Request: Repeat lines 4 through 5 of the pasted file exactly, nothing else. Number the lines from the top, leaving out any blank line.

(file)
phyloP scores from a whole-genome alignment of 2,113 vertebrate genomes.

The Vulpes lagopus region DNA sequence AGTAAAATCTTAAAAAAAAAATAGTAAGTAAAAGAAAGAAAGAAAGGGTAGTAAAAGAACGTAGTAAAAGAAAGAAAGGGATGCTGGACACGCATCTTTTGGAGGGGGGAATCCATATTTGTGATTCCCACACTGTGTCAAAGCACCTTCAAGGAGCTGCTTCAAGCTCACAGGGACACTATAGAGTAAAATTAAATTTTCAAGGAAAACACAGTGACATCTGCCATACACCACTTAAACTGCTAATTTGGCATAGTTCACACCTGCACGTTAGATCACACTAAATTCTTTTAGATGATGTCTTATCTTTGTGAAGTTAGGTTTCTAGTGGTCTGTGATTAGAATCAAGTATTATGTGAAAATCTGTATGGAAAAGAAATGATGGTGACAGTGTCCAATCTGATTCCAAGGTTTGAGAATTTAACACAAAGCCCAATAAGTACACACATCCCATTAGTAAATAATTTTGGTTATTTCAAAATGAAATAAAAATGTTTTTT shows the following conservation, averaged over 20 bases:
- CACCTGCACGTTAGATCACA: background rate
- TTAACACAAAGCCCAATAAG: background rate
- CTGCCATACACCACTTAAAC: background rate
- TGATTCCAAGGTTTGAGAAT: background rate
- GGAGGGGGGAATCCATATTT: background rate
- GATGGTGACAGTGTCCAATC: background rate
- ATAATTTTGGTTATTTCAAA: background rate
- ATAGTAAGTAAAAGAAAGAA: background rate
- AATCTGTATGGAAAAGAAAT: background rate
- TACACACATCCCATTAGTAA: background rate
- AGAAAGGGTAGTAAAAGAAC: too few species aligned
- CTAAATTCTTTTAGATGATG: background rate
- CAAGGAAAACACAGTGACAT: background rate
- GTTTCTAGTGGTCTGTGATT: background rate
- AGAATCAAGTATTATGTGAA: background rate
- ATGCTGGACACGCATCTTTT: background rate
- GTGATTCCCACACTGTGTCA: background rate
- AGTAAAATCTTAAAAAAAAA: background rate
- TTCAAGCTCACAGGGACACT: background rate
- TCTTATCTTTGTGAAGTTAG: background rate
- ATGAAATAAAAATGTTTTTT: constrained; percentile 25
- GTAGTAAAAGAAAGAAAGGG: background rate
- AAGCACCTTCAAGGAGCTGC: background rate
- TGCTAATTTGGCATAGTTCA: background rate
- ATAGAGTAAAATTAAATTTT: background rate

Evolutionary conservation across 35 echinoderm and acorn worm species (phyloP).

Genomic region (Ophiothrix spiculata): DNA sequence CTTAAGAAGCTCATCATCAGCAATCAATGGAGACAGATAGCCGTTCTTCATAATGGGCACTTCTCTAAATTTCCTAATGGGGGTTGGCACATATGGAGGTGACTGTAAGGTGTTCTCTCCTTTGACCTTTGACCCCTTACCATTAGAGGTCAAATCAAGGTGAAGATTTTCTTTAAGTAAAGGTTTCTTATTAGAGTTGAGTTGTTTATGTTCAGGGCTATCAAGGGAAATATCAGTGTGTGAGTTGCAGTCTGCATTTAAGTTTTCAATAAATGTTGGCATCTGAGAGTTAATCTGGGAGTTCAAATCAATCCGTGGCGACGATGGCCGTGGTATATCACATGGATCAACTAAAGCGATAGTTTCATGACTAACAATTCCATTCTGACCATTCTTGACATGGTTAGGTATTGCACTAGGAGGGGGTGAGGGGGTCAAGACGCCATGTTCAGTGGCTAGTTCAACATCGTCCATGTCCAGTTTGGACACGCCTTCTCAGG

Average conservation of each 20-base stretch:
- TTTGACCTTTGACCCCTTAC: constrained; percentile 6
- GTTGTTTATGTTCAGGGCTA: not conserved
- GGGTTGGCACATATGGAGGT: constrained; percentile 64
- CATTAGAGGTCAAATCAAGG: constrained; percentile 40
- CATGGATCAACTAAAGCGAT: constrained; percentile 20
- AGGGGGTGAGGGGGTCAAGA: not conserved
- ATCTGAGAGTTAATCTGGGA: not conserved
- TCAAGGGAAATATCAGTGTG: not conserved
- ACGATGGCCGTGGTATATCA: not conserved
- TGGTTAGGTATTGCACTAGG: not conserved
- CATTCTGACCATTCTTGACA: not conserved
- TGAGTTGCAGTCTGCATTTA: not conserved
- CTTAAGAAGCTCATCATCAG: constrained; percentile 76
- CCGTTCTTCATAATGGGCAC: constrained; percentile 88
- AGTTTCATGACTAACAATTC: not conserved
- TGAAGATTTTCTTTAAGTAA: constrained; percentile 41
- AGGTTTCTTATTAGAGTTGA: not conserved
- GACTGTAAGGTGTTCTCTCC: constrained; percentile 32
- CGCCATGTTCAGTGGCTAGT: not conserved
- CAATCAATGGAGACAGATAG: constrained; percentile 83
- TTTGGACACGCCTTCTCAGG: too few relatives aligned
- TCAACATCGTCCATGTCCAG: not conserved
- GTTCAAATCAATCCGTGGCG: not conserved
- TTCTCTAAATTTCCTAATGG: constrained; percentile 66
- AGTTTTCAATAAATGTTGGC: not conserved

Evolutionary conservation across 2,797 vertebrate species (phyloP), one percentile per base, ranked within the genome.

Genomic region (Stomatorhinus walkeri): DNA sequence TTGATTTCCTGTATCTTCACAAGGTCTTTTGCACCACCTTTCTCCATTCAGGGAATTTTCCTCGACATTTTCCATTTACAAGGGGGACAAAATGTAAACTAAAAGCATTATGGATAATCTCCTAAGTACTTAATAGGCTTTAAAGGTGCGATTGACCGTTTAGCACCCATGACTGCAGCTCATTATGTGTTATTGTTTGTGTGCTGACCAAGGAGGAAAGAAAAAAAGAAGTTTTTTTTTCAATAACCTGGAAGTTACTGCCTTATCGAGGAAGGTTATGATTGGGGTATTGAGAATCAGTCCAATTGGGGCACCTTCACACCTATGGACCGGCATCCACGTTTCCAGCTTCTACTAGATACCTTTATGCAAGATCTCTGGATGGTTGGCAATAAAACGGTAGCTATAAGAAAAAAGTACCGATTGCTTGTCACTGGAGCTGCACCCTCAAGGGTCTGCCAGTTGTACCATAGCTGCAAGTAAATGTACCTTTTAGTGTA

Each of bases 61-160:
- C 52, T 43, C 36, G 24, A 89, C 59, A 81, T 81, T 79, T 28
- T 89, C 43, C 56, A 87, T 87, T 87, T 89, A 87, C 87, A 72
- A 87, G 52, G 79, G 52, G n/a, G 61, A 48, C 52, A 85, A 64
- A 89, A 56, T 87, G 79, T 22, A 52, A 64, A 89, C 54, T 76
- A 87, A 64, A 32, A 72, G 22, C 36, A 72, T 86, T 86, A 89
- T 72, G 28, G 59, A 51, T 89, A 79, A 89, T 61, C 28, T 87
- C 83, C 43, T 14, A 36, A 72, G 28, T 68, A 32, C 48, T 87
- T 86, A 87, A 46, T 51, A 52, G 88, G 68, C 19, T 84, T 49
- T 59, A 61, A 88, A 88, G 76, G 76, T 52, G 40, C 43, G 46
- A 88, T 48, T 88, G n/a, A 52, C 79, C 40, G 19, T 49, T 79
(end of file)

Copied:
- TTAACACAAAGCCCAATAAG: background rate
- CTGCCATACACCACTTAAAC: background rate